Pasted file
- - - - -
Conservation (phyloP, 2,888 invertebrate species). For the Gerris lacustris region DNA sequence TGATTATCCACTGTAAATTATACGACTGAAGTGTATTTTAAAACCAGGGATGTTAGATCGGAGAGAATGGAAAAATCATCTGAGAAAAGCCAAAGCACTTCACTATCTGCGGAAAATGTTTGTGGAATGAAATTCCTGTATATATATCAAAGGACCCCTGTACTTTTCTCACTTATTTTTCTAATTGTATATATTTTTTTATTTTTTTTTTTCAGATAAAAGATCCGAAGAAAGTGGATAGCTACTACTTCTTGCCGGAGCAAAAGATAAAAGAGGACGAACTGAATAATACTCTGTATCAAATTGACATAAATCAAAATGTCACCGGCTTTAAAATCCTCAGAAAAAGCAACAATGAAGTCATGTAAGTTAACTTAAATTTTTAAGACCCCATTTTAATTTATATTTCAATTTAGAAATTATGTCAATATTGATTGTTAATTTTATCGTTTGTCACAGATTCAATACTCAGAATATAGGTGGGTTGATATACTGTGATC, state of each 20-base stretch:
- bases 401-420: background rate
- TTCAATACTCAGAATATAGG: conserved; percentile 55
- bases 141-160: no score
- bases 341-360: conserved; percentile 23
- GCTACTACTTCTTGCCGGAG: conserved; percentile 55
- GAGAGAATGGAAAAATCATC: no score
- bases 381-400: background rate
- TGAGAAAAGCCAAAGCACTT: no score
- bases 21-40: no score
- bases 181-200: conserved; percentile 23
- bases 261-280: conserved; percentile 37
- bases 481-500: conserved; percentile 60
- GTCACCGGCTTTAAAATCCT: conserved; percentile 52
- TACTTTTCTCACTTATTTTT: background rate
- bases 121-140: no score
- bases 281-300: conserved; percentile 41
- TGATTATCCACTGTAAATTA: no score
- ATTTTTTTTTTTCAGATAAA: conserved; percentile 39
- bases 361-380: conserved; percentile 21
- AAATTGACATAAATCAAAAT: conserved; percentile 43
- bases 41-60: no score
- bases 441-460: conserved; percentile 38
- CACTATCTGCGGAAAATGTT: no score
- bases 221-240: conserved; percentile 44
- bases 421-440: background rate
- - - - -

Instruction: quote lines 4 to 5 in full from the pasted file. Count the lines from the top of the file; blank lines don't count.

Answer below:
- bases 141-160: no score
- bases 341-360: conserved; percentile 23